In the beauty industry’s new power play: technology acquisitions

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Another advantage was Crea’s established presence in Southeast Asian markets such as Vietnam, Malaysia and Thailand. Additionally, Reis was impressed with Crea’s technology platform, Cusp, which has multi-factor capabilities, enabling reporting as well as consolidation and delivery of multiple products across multiple platforms at the same time. “It also allows us to configure and create specials or promotions on the fly and test them in real time,” Reis adds.

The e-commerce boom driven by the pandemic has highlighted how ill-equipped many businesses are to operate consistently online, Shkolnik notes. “In theory, a lot of companies had sorted out their supply chain and logistics. [They] then soon realized that they were in fact completely unprepared to meet the demand. Now these companies need to give consumers the reassurance that if they buy products online it will be a good experience and they don’t want to have to return them.

No one in the industry has been spared the demands of the e-commerce boom, says Shkolnik. “Even companies with historically very strong websites have been tested to the limit because they never believed they would. [to] on the scale of this capacity.

To that end, Shkolnik suggests that the most valuable investments for some mainstream brands may be basic functional improvements. “We are seeing a lot of interest in the technology. There has been a pivot in the prospect and the goal now is to make sure that the online customer experience is really smooth, ”says Shkolnik, adding that the fruits at hand include a more transparent checkout and options. split or deferred payment known as Buy It Now. -later (BNPL).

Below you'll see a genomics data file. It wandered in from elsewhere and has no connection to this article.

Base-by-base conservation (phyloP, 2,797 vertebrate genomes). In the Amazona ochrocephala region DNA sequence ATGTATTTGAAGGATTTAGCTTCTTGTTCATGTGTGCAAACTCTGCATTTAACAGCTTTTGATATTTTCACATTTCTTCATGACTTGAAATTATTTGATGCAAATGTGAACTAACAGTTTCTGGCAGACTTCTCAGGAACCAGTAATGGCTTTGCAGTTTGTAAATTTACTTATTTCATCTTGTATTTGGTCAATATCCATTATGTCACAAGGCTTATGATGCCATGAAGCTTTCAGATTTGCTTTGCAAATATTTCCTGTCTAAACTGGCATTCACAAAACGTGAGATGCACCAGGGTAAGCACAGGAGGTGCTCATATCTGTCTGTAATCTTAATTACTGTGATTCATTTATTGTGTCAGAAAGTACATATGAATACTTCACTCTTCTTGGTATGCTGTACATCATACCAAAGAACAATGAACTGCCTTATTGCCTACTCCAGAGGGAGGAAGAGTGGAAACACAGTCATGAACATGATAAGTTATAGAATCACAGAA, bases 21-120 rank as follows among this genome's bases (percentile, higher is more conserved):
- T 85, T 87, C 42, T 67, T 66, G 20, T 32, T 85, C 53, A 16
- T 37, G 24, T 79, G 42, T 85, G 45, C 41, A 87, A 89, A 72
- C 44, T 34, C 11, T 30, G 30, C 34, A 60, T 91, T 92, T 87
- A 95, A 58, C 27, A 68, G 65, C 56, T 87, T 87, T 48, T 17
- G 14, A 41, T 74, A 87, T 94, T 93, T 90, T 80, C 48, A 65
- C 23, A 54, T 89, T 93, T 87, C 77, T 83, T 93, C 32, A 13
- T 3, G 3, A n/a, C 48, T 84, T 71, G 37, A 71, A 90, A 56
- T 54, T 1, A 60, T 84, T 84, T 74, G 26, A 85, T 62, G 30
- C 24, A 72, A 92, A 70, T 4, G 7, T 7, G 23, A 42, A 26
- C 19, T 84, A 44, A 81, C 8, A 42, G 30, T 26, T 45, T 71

Simple returns and easily accessible customer service shouldn’t be overlooked either, says Shkolnik. “If your business doesn’t have the infrastructure to absorb and adapt to a new technology or platform, it can only hurt your brand. “

Acquisition vs internal development

Il Makiage, L’Oréal and SuperOrdinary all had strong internal capabilities, but knowing when to acquire and when to continue building in-house is another difficult decision. For Reis at SuperOrdinary, the decision was efficiency and speed. “Really, it’s down to my own impatience, because I know how long it takes to build a brand,” he says. “It would have taken a lot of resources and bandwidth and maybe even a relocation of the team to do all of this internally. “

Of the acquisition of Modiface, Balooch from L’Oréal speaks frankly: “Developing internally has never been a question for us. We’ve always wanted to look outside, and sometimes we have to really sing for our supper and get the startups to work with us. Big startups have a lot of choice and they need to focus.

Acquisitions must align with company values ​​- you can’t just buy your way into the metaverse, says Accenture’s Depraeter-Montacel. “If you don’t tell your consumers a real, authentic story, it will kill your brand. Before you decide which direction to go, make sure it’s very consistent with your storytelling, ”she says.

L’Oréal takes this alignment very seriously. “For us, the question is not: ‘What is the latest technology?’ Says Balooch. “Our approach is not to ride waves, but rather to understand what people really want and if it can be solved with technology.”

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